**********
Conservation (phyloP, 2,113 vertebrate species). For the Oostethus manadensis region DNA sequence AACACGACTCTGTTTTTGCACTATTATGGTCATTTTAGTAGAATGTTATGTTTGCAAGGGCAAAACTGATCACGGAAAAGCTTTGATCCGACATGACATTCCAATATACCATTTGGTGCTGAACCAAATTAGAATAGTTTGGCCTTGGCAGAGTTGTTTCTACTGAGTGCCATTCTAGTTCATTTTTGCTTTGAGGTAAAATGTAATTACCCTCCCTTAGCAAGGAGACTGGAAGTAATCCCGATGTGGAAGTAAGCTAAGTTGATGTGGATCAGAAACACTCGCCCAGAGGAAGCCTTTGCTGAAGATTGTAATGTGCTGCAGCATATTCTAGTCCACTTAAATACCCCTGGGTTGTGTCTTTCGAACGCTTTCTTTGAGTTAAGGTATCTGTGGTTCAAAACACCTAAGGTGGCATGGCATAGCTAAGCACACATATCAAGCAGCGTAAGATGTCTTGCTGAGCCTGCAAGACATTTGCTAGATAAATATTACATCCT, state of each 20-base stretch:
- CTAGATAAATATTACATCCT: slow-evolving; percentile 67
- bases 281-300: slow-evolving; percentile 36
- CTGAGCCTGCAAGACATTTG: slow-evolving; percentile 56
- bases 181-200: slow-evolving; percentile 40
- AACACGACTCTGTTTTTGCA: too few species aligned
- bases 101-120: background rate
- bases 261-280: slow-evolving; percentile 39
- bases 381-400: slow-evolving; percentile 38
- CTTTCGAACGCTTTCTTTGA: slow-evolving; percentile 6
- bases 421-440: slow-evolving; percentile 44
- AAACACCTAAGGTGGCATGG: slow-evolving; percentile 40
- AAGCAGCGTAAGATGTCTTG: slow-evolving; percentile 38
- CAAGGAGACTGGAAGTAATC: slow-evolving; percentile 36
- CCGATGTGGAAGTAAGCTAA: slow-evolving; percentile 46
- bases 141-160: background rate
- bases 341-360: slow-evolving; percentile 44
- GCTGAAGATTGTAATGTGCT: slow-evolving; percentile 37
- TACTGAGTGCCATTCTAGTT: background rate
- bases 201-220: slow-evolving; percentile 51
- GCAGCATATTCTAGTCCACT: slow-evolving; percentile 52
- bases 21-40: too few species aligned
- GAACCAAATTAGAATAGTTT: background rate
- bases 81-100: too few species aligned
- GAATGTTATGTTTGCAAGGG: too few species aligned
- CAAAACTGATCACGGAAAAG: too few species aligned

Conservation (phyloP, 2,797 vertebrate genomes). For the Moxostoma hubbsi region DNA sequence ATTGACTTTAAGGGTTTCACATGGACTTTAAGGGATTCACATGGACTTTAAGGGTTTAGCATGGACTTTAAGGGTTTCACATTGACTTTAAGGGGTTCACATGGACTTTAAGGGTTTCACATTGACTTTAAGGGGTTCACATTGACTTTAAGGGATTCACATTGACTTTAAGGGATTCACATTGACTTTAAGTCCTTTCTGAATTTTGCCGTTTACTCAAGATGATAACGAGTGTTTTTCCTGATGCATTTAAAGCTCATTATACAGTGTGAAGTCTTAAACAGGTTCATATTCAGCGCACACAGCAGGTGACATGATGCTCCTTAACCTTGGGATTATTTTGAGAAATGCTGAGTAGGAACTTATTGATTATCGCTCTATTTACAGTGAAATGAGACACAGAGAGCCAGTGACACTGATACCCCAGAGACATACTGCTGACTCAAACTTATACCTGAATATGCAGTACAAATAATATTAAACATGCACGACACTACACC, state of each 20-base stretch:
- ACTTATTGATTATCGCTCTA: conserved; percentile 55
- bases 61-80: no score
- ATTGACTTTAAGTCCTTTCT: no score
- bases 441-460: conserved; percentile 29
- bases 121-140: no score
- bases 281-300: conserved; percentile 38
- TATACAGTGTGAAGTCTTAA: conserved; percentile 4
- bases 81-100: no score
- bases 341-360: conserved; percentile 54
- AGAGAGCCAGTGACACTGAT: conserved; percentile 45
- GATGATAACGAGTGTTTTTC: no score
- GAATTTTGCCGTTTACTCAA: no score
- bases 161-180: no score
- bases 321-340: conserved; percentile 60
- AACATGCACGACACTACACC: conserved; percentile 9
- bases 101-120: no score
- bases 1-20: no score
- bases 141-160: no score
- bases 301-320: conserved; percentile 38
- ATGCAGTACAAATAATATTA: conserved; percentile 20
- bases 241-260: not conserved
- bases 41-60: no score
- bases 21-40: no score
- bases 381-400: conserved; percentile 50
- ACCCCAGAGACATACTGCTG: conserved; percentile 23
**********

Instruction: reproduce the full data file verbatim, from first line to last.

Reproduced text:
Conservation (phyloP, 2,113 vertebrate species). For the Oostethus manadensis region DNA sequence AACACGACTCTGTTTTTGCACTATTATGGTCATTTTAGTAGAATGTTATGTTTGCAAGGGCAAAACTGATCACGGAAAAGCTTTGATCCGACATGACATTCCAATATACCATTTGGTGCTGAACCAAATTAGAATAGTTTGGCCTTGGCAGAGTTGTTTCTACTGAGTGCCATTCTAGTTCATTTTTGCTTTGAGGTAAAATGTAATTACCCTCCCTTAGCAAGGAGACTGGAAGTAATCCCGATGTGGAAGTAAGCTAAGTTGATGTGGATCAGAAACACTCGCCCAGAGGAAGCCTTTGCTGAAGATTGTAATGTGCTGCAGCATATTCTAGTCCACTTAAATACCCCTGGGTTGTGTCTTTCGAACGCTTTCTTTGAGTTAAGGTATCTGTGGTTCAAAACACCTAAGGTGGCATGGCATAGCTAAGCACACATATCAAGCAGCGTAAGATGTCTTGCTGAGCCTGCAAGACATTTGCTAGATAAATATTACATCCT, state of each 20-base stretch:
- CTAGATAAATATTACATCCT: slow-evolving; percentile 67
- bases 281-300: slow-evolving; percentile 36
- CTGAGCCTGCAAGACATTTG: slow-evolving; percentile 56
- bases 181-200: slow-evolving; percentile 40
- AACACGACTCTGTTTTTGCA: too few species aligned
- bases 101-120: background rate
- bases 261-280: slow-evolving; percentile 39
- bases 381-400: slow-evolving; percentile 38
- CTTTCGAACGCTTTCTTTGA: slow-evolving; percentile 6
- bases 421-440: slow-evolving; percentile 44
- AAACACCTAAGGTGGCATGG: slow-evolving; percentile 40
- AAGCAGCGTAAGATGTCTTG: slow-evolving; percentile 38
- CAAGGAGACTGGAAGTAATC: slow-evolving; percentile 36
- CCGATGTGGAAGTAAGCTAA: slow-evolving; percentile 46
- bases 141-160: background rate
- bases 341-360: slow-evolving; percentile 44
- GCTGAAGATTGTAATGTGCT: slow-evolving; percentile 37
- TACTGAGTGCCATTCTAGTT: background rate
- bases 201-220: slow-evolving; percentile 51
- GCAGCATATTCTAGTCCACT: slow-evolving; percentile 52
- bases 21-40: too few species aligned
- GAACCAAATTAGAATAGTTT: background rate
- bases 81-100: too few species aligned
- GAATGTTATGTTTGCAAGGG: too few species aligned
- CAAAACTGATCACGGAAAAG: too few species aligned

Conservation (phyloP, 2,797 vertebrate genomes). For the Moxostoma hubbsi region DNA sequence ATTGACTTTAAGGGTTTCACATGGACTTTAAGGGATTCACATGGACTTTAAGGGTTTAGCATGGACTTTAAGGGTTTCACATTGACTTTAAGGGGTTCACATGGACTTTAAGGGTTTCACATTGACTTTAAGGGGTTCACATTGACTTTAAGGGATTCACATTGACTTTAAGGGATTCACATTGACTTTAAGTCCTTTCTGAATTTTGCCGTTTACTCAAGATGATAACGAGTGTTTTTCCTGATGCATTTAAAGCTCATTATACAGTGTGAAGTCTTAAACAGGTTCATATTCAGCGCACACAGCAGGTGACATGATGCTCCTTAACCTTGGGATTATTTTGAGAAATGCTGAGTAGGAACTTATTGATTATCGCTCTATTTACAGTGAAATGAGACACAGAGAGCCAGTGACACTGATACCCCAGAGACATACTGCTGACTCAAACTTATACCTGAATATGCAGTACAAATAATATTAAACATGCACGACACTACACC, state of each 20-base stretch:
- ACTTATTGATTATCGCTCTA: conserved; percentile 55
- bases 61-80: no score
- ATTGACTTTAAGTCCTTTCT: no score
- bases 441-460: conserved; percentile 29
- bases 121-140: no score
- bases 281-300: conserved; percentile 38
- TATACAGTGTGAAGTCTTAA: conserved; percentile 4
- bases 81-100: no score
- bases 341-360: conserved; percentile 54
- AGAGAGCCAGTGACACTGAT: conserved; percentile 45
- GATGATAACGAGTGTTTTTC: no score
- GAATTTTGCCGTTTACTCAA: no score
- bases 161-180: no score
- bases 321-340: conserved; percentile 60
- AACATGCACGACACTACACC: conserved; percentile 9
- bases 101-120: no score
- bases 1-20: no score
- bases 141-160: no score
- bases 301-320: conserved; percentile 38
- ATGCAGTACAAATAATATTA: conserved; percentile 20
- bases 241-260: not conserved
- bases 41-60: no score
- bases 21-40: no score
- bases 381-400: conserved; percentile 50
- ACCCCAGAGACATACTGCTG: conserved; percentile 23